In 26 September 1983, lieutenant colonel Stanislav Petrov was monitoring the Soviet Union’s early warning satellites from a command bunker near Moscow when one and then four more blips appeared on his screen indicating incoming US intercontinental ballistic missiles. This was during one of the tensest periods of the Cold War. Three weeks earlier a Korean passenger aircraft, with 269 people on board, had been shot down over Soviet airspace. The US was about to deploy the Pershing II missile to Europe and Ronald Reagan had called the Soviet Union an ‘evil empire’ and launched his ‘star wars’ programme. The critically ill Soviet leader Yuri Andropov was obsessed by fears of a US nuclear first strike.

Petrov had about 10-15 minutes to decide whether the blips were incoming US missiles and report to his commanders. With the future of the world resting in his hands, Petrov took a “gut decision” and did nothing.

“There was no rule about how long we were allowed to think before we reported a strike,” he later told the BBC. “But we knew that every second of procrastination took away valuable time, that the Soviet Union’s military and political leadership needed to be informed without delay. All I had to do was to reach for the phone; to raise the direct line to our top commanders — but I couldn’t move. I felt like I was sitting on a hot frying pan”.

As the tension in the command centre rose he made the decision to report the alert as a system malfunction. This later turned out to be the correct decision: it was a false alarm from a faulty satellite (which had interpreted sunlight reflected from clouds as a US missile launch).

Instead of being given a hero’s medal, however, he was reprimanded for not filling out the log book that day and retired a year later. He was then employed as a senior engineer at the research institute that had created the early-warning system, but had to retire to care for his wife, Raisa, who had cancer. She died in 1997. In addition to his son, Dmitri, Colonel Petrov is survived by a daughter, Yelena.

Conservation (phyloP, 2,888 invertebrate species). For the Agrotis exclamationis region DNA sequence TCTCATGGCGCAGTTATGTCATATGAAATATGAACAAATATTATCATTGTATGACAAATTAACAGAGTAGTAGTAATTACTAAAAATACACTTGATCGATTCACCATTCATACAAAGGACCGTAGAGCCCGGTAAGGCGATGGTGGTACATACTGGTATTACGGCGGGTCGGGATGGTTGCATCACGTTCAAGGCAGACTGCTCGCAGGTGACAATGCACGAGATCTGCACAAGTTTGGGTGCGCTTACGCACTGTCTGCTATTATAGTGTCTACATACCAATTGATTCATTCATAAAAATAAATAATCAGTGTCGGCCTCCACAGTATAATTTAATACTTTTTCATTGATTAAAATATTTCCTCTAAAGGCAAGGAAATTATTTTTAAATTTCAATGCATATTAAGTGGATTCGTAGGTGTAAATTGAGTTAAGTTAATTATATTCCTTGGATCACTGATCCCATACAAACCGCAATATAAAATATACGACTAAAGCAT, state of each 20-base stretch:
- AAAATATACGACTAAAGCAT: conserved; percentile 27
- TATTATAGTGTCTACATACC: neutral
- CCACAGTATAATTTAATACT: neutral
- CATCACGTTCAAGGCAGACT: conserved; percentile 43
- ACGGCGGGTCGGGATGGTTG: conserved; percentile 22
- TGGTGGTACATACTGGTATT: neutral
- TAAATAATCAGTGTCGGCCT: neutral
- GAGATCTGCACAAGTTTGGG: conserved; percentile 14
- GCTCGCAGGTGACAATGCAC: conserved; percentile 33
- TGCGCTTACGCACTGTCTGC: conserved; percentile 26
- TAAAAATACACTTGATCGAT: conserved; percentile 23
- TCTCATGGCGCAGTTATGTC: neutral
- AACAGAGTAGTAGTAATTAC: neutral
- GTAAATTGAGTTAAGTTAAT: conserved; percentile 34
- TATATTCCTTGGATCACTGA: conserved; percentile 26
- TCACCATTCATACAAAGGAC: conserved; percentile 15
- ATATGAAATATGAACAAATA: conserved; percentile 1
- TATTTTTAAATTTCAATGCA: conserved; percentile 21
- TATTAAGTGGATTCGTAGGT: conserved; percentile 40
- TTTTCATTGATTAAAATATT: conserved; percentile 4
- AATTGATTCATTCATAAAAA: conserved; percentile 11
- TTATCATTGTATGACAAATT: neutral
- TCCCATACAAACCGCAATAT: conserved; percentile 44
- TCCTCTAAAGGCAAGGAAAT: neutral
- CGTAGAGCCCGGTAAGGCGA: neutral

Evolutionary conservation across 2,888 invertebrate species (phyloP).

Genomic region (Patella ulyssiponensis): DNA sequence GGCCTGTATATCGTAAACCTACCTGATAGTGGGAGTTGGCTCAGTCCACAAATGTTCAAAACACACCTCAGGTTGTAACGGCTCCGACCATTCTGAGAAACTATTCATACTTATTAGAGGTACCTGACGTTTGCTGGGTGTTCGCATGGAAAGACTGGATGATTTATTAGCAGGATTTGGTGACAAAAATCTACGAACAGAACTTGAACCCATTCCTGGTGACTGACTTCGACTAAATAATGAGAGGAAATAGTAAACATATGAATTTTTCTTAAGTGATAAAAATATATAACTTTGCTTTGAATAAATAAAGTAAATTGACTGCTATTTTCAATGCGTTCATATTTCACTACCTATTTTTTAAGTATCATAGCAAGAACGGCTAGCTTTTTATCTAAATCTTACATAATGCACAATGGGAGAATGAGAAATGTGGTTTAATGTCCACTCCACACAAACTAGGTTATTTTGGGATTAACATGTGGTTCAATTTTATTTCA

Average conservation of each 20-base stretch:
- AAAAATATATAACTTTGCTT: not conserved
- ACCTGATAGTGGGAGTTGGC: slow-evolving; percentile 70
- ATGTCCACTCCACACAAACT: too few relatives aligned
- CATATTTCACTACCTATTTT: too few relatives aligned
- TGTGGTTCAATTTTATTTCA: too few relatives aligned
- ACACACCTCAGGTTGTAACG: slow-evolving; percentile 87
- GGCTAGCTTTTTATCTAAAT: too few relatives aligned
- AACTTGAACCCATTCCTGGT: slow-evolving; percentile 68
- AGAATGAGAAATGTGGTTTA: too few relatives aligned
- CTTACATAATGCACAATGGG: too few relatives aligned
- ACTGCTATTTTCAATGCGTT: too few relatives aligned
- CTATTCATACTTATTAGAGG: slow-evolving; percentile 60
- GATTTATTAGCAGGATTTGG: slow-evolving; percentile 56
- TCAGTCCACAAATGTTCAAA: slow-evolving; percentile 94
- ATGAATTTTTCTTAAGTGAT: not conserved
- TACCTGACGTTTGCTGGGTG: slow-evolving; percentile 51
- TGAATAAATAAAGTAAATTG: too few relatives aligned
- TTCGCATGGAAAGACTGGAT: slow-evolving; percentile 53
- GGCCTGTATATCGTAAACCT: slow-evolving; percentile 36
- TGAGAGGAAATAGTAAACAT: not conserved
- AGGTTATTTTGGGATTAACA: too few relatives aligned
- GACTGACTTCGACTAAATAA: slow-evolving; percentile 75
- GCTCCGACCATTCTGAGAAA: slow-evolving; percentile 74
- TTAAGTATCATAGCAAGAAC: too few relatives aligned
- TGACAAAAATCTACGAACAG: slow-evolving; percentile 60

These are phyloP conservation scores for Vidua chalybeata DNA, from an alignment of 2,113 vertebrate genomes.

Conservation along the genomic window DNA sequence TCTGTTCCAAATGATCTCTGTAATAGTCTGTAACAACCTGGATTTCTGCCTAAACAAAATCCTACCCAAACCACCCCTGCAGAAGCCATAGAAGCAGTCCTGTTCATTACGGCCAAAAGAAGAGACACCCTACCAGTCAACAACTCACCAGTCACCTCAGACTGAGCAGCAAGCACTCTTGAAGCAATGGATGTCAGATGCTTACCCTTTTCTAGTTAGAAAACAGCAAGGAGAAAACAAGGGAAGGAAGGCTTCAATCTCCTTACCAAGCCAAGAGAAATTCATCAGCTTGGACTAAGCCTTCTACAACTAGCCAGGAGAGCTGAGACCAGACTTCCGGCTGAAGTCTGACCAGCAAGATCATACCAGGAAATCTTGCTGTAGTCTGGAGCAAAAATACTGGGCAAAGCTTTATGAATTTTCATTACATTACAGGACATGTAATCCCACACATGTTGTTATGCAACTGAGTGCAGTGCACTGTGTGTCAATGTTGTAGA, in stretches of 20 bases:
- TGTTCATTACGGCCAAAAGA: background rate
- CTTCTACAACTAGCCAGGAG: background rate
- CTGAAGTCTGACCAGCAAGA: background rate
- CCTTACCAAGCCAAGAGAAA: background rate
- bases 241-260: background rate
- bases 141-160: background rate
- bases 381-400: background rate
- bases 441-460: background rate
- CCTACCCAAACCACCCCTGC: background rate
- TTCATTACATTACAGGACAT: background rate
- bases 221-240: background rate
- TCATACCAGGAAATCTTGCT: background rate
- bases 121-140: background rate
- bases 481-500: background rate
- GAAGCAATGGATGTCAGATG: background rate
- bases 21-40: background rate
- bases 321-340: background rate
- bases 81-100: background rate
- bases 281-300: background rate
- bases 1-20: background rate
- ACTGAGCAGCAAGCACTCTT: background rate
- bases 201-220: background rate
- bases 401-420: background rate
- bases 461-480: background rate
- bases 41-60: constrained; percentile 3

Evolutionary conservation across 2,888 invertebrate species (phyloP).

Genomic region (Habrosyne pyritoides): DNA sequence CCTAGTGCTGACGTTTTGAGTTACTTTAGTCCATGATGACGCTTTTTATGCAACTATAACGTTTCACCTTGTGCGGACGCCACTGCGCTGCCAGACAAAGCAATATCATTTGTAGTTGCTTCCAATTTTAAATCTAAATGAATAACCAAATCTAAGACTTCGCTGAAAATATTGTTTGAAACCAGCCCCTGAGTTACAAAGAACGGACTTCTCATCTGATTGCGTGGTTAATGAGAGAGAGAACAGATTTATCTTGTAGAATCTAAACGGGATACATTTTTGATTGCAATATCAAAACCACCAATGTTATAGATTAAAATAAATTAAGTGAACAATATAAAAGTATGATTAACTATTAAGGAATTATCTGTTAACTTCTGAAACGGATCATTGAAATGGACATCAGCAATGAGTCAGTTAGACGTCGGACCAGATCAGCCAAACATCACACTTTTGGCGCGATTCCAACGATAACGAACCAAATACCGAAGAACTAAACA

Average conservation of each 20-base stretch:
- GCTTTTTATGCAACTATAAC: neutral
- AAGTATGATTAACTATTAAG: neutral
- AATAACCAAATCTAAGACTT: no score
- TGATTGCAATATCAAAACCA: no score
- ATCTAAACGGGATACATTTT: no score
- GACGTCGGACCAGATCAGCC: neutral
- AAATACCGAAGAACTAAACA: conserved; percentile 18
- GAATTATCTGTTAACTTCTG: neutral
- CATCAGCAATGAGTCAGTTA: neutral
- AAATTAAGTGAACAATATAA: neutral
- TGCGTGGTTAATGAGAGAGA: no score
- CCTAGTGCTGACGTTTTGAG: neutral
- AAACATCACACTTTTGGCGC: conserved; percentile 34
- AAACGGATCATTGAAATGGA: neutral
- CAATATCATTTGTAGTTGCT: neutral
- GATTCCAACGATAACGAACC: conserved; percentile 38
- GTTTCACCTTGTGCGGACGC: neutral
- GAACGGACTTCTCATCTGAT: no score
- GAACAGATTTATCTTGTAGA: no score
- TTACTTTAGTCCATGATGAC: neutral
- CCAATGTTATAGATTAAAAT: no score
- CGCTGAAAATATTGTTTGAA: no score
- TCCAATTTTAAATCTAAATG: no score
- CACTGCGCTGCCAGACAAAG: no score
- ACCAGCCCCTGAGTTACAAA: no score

For over 10 years, the incident was kept secret until 1998, when Petrov’s superintendent, Colonel General Yury Votintsev, spoke out and a report appeared in the German tabloid Bild. Global recognition followed, including an award presented at the UN headquarters in New York in 2006 from the Association of World Citizens, which reads: “To the man who averted nuclear war”. A film based on his story, The man who saved the world, premiered in 2014, featuring actor Kevin Costner.

Read More:

‘I was just doing my job’: Soviet officer who averted nuclear war dies at age 77, RT, 17 September 2017

Stanislav Petrov, Soviet Officer who helped avert nuclear war, is dead at 77New York Times, 18 September 2017





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Germany’s election campaign: Martin Schulz has vowed to secure the removal of US nuclear weapons from German soil

Many readers will welcome the substance of Tony Barber’s Financial Times’ article (28th August: ‘Schulz taps pacifist tradition by playing the Trump card’) which prompted a search for background information.